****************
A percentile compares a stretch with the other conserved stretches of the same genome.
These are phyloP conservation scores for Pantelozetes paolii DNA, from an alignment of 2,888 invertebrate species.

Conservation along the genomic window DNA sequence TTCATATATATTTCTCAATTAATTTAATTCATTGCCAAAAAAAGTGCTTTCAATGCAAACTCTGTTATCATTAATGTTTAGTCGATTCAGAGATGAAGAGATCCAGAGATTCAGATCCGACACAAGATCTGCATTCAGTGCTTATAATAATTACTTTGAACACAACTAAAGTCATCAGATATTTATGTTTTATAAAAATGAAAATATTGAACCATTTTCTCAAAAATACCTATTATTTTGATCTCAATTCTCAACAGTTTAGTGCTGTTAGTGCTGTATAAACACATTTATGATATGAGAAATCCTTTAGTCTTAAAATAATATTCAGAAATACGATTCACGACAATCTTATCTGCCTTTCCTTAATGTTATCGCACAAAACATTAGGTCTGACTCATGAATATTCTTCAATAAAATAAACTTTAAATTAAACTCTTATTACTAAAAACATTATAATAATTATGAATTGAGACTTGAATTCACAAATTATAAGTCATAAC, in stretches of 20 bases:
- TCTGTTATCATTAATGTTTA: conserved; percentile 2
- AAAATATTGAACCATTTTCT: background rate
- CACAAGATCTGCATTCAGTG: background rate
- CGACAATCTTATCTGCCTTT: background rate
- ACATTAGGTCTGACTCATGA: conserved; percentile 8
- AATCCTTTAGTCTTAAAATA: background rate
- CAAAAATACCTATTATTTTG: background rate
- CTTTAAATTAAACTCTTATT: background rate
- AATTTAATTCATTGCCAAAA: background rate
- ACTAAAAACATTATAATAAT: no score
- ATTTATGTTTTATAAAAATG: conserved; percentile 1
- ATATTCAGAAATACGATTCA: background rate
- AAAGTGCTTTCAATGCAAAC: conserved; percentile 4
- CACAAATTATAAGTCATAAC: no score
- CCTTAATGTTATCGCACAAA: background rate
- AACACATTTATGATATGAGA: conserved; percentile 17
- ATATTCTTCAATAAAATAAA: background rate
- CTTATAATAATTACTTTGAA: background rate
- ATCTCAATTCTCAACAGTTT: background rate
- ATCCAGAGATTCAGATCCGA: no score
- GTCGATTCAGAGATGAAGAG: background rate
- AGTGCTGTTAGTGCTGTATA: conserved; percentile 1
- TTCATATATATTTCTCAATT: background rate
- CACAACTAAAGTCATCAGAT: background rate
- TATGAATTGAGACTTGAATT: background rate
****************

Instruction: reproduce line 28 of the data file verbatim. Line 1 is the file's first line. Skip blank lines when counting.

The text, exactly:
- TATGAATTGAGACTTGAATT: background rate